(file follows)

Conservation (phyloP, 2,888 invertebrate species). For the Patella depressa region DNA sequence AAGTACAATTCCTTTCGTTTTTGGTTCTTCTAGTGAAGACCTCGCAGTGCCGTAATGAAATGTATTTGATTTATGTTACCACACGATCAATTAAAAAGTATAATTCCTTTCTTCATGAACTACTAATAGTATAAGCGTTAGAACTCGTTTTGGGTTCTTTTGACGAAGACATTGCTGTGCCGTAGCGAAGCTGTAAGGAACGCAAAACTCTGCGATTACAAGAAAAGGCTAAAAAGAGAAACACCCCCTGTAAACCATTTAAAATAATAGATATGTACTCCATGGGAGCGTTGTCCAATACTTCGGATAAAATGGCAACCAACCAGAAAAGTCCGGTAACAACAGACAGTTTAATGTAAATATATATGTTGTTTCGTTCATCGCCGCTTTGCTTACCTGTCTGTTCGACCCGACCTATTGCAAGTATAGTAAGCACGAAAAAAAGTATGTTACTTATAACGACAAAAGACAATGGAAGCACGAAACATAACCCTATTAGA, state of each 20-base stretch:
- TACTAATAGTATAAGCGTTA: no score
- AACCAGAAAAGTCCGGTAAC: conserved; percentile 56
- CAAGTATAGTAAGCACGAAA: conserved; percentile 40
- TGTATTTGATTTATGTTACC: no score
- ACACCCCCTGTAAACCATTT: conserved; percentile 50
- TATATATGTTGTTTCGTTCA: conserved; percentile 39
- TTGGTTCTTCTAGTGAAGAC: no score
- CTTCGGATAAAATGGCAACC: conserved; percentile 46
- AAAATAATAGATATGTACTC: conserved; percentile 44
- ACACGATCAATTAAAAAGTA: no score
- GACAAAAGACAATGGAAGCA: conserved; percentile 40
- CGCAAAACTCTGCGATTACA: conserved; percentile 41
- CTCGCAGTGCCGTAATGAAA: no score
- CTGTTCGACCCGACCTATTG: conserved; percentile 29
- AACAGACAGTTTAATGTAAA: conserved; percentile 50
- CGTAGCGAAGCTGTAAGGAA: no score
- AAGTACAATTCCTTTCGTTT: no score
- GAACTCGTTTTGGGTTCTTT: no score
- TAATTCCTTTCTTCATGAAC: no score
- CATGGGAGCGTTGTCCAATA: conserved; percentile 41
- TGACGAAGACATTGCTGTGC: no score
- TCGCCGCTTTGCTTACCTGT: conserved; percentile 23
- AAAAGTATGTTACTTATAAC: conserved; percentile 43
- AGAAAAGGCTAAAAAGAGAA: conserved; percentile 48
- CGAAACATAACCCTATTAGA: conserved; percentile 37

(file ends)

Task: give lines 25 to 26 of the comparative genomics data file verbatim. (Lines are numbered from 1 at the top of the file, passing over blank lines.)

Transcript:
- AGAAAAGGCTAAAAAGAGAA: conserved; percentile 48
- CGAAACATAACCCTATTAGA: conserved; percentile 37